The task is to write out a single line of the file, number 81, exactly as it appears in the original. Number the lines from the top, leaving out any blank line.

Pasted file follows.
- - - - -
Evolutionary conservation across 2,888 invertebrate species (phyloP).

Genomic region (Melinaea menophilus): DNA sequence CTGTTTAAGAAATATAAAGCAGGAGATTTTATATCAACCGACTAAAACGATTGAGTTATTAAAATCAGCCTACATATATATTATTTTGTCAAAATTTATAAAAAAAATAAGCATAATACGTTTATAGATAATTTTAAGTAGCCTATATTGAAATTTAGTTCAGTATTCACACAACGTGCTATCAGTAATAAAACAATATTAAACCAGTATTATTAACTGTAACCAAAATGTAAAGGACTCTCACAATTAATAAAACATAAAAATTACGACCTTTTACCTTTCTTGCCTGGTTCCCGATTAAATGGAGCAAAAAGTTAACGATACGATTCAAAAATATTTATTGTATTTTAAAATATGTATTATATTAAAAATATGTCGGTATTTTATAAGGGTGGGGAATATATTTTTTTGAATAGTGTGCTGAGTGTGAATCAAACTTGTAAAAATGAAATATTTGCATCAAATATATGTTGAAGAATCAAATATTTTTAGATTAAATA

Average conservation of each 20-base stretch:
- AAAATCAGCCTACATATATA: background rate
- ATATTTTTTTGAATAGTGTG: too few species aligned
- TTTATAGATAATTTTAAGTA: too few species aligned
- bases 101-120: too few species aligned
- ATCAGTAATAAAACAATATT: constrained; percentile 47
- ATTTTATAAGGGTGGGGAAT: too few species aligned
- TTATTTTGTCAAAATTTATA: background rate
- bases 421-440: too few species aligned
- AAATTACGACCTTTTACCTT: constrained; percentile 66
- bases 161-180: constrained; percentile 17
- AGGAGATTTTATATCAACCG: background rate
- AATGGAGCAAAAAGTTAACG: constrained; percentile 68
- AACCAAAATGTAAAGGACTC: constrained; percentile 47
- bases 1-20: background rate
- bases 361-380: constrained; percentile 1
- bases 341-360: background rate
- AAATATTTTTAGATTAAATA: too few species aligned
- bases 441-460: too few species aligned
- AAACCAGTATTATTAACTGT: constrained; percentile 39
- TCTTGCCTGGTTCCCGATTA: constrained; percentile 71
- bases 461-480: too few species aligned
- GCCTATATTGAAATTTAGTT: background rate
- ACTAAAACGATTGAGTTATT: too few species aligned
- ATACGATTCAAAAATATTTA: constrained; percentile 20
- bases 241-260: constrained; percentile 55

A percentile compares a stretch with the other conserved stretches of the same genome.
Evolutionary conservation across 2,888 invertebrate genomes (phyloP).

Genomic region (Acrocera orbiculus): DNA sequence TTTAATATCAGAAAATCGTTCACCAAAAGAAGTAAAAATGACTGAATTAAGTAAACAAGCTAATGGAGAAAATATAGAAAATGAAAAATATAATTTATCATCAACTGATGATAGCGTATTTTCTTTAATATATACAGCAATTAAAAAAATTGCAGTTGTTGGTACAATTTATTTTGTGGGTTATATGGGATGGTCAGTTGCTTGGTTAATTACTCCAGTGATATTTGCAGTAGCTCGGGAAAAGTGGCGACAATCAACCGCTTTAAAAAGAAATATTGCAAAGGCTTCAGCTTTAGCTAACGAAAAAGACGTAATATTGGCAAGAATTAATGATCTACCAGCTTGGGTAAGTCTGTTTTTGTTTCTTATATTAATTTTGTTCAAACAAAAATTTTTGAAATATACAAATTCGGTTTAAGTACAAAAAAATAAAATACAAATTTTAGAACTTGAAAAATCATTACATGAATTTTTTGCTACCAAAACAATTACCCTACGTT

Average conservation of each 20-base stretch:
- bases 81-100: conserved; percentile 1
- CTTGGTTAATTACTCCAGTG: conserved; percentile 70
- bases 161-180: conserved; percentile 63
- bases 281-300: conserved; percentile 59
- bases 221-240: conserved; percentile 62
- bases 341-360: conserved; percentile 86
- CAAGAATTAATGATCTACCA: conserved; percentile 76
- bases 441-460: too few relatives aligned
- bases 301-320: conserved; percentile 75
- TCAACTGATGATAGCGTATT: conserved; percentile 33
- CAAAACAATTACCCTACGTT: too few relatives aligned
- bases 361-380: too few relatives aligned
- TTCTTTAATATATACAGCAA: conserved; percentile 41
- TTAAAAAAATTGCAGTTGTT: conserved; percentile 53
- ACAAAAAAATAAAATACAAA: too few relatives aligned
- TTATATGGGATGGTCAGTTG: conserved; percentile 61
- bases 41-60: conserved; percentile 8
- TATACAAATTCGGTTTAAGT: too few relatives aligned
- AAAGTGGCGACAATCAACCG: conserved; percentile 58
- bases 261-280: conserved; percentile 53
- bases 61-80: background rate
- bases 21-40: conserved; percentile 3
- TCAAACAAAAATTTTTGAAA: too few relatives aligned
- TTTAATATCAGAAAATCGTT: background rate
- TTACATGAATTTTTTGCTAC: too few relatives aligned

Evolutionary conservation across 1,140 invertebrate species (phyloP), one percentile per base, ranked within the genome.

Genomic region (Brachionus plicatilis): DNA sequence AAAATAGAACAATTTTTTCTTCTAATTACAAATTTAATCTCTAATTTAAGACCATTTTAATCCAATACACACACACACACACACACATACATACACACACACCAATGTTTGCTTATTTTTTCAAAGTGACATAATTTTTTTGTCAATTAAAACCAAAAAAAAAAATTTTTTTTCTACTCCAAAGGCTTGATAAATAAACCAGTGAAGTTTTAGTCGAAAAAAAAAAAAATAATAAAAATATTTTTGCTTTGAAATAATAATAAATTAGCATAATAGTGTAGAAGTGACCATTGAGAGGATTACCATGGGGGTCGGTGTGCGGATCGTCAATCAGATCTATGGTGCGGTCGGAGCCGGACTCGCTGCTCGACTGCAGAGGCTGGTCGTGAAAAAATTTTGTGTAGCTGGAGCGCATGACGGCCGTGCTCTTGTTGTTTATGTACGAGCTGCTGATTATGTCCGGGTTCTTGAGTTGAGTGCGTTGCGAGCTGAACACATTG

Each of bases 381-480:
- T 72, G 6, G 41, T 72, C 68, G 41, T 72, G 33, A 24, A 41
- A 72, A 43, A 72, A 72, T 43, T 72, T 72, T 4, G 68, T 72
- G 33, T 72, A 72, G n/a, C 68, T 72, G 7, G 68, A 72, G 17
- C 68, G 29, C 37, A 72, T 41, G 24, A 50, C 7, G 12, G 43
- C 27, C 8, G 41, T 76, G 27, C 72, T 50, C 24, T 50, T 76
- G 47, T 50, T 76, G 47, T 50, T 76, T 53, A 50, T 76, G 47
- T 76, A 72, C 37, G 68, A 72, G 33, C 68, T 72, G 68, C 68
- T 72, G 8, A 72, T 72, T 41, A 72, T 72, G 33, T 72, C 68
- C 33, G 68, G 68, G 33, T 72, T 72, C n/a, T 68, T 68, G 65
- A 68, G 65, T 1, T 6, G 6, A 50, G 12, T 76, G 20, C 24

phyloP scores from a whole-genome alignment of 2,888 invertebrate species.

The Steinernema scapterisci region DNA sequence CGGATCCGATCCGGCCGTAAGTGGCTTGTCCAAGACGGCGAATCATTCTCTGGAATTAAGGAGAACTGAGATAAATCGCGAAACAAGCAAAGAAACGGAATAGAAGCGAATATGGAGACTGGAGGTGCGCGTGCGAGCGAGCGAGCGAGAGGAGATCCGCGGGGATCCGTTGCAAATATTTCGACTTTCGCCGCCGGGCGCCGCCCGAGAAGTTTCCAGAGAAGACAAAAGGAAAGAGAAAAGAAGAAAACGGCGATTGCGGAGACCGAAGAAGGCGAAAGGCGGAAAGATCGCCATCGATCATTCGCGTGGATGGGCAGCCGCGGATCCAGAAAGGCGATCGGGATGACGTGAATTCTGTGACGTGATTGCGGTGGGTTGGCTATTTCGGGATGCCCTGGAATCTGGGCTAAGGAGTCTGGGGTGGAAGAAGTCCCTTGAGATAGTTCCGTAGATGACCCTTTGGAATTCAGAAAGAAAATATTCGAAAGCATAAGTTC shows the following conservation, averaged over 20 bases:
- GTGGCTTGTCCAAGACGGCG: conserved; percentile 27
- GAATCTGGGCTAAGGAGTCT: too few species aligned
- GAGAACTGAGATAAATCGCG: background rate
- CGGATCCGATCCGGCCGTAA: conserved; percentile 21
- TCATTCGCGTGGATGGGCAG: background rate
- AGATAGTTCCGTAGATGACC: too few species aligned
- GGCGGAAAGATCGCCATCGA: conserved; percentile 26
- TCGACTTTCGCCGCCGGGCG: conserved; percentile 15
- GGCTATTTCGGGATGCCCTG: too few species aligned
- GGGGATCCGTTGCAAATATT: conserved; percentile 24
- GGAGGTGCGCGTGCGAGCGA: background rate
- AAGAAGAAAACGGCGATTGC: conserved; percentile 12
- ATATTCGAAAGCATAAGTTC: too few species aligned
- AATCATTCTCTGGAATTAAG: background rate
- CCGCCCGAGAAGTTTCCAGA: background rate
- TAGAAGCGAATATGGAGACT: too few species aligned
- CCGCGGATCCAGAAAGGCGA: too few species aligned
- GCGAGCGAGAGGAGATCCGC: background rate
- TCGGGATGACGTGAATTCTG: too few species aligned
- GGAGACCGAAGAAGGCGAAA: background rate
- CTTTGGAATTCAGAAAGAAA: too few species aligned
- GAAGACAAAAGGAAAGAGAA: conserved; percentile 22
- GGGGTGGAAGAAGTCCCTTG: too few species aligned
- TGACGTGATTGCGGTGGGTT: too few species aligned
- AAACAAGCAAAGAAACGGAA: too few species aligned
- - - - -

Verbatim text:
- GGCTATTTCGGGATGCCCTG: too few species aligned